I am not passing judgment on any sexual behavior here, assuming it is all consensual (and in "consensual" I include the proviso that both parties be of a level of intelligence and maturity to give consent). Here I add that, by the same personal integrity that should urge us to engage in the act as an exchange rooted in significance (I mean mutual respect for values and qualities in one another there, not necessarily the deep, eternal love marriage is supposed to represent), both parties should, of course, take precautions against harmful consequences. Yes, and ideally both partners take care to ensure both physical and mental well-being. That is a reasonable offshoot of the very fact of having a mind and body.
Now, let's consider some standard prohibitions. Two especial targets are masturbation and homosexuality (I would like to state blatantly here that I absolutely do not condone any disapproval of those things). About the first, there is a Bible passage some say indirectly condones it, that being Leviticus 15: 16-17. Also in relation to the first, there is still an occasional mention of Onan, despite the generally accepted idea that he was killed for refusing to fulfill his (rather strange) duty, not for his way of shirking it. I mention it mostly for the benefit of those not familiar with a story that is interesting not only because of what Onan did, but because of why he was in the position in the first place (Genesis 38: 8-10).
If sexual morals are to be taken from such ancient sources as the Bible, in which many practices considered standard in their times are no longer socially acceptable, who decides which ones to ignore? The individual, I would hope, but, then, shouldn't the individual go all the way and determine his or her idea of proper behavior from the ground up? If some of the religious text can be ignored to suit modern trends anyway, why not decide it all through a personal process?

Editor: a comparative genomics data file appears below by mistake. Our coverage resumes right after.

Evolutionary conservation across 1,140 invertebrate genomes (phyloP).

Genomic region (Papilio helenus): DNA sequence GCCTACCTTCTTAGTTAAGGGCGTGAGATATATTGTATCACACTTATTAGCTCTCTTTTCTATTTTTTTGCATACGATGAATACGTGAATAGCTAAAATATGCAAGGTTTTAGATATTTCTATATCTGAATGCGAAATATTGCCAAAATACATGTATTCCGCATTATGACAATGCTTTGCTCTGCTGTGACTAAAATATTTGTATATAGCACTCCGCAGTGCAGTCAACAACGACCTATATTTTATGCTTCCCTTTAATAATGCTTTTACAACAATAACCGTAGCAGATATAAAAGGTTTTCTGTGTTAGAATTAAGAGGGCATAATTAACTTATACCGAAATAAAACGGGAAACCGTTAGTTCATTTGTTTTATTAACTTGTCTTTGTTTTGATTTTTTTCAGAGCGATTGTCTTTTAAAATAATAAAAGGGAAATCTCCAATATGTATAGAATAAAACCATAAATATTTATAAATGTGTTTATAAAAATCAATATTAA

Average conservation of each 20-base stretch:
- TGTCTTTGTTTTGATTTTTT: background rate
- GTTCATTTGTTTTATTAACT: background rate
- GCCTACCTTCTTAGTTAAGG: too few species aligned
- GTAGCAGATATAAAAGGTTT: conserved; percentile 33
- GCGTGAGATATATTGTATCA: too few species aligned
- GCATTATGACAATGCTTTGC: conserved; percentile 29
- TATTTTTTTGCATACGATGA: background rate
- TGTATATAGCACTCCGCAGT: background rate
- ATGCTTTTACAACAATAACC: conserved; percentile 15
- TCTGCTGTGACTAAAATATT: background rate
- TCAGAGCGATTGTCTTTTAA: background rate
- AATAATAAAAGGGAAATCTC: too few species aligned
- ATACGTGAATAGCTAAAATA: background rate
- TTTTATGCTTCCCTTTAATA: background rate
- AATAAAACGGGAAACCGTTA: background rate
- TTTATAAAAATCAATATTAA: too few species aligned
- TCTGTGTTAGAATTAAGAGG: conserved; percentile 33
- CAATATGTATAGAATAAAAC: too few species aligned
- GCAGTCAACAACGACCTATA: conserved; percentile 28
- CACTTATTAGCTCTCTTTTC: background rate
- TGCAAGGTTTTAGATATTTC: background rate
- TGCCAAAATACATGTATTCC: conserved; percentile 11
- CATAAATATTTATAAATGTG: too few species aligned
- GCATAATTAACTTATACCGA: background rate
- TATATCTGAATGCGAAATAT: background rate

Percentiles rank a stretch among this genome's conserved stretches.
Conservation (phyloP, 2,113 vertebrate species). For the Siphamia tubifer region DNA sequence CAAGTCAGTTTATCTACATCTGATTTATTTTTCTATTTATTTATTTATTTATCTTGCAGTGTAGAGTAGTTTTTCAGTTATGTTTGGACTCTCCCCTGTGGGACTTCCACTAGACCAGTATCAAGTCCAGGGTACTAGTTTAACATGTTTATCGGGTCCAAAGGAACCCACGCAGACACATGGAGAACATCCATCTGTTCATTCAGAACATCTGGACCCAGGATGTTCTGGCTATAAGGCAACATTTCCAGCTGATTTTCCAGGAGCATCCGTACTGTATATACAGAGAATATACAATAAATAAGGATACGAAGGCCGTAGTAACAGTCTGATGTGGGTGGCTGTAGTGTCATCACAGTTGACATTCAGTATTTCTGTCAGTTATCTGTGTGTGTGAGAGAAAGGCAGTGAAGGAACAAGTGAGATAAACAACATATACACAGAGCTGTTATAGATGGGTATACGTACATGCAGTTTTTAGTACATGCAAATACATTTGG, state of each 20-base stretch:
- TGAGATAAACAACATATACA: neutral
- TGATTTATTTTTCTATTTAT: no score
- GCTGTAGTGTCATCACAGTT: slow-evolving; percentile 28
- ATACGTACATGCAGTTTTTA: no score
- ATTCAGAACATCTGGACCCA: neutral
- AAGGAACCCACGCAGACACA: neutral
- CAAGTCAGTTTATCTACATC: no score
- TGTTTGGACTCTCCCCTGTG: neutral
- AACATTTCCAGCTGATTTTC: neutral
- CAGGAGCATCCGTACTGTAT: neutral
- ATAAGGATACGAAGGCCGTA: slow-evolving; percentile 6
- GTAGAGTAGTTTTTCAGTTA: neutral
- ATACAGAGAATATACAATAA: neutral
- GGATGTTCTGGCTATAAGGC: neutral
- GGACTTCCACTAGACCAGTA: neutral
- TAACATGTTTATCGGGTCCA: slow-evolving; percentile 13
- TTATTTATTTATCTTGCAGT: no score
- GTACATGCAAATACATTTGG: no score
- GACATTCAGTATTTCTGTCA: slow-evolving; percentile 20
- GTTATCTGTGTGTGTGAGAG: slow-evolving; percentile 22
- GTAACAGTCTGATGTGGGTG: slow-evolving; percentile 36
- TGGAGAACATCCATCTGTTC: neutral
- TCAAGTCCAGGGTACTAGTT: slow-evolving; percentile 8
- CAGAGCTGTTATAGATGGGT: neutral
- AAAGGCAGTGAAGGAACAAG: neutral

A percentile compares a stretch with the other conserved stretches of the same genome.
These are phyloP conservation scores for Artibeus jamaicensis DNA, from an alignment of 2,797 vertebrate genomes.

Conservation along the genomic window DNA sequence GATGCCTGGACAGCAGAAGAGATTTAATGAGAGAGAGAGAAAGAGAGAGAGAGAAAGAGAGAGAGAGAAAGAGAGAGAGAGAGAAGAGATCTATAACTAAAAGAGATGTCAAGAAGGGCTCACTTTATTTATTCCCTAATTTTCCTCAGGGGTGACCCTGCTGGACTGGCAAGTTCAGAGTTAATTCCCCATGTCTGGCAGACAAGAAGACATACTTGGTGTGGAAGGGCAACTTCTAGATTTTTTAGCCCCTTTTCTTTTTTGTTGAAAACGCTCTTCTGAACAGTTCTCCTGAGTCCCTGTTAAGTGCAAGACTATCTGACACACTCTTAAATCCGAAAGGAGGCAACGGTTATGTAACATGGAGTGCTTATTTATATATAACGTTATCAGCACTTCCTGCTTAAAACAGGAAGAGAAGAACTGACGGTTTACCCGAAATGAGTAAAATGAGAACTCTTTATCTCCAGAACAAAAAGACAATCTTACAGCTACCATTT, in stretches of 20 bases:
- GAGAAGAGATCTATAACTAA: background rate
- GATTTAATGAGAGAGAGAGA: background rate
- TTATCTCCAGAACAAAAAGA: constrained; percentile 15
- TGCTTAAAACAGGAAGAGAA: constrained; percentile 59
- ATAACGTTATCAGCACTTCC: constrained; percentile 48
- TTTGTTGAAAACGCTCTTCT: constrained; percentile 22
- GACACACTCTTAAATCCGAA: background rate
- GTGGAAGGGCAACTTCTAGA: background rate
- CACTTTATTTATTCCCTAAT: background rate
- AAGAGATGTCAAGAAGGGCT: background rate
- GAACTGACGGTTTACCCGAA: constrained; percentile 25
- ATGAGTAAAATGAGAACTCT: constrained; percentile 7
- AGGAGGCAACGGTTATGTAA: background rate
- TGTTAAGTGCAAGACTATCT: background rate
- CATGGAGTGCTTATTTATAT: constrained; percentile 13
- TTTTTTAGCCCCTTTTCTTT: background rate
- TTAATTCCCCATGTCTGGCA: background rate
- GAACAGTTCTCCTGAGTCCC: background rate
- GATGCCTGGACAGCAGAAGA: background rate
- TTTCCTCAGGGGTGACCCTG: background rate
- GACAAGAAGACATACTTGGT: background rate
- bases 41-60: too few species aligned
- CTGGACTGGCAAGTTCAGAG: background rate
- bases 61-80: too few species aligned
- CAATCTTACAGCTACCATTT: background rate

With both of the above oft-prohibited behaviors, what is the actual good cause for the condemnation? I mean an actual biological axiom. Is it because these behaviors don't produce children? Solely procreative sex brings us around to the same question- what in the nature of sex makes that an absolute? If anything, its capacity for containing all those feelings we regard as noble- appreciation, love, honor, respect, tenderness, joy- gives at least one reason to have sex that is entirely separate from the creation of children.
My process is the one I would recommend to anyone, religious or not. Think about it for yourself (in all things, not just this, of course). Even without believing in God, I believe that the mind and body are miraculous (actually more so for that), and that, because we posses them, we should treat them as the precious things they are. In any sexual situation, ask: How will I feel about myself when this is over? Is this person someone I can respect (judged by your individual values)? I also recommend passing judgment only on your own sexual behavior (again, I make an exception to those cases in which both people are not willing. However, for the times you are debating the conduct of others in the process of developing broad concepts into the constituents of your moral codes this is the best place to start: Do I have sound, factual, objective reason to think it is wrong?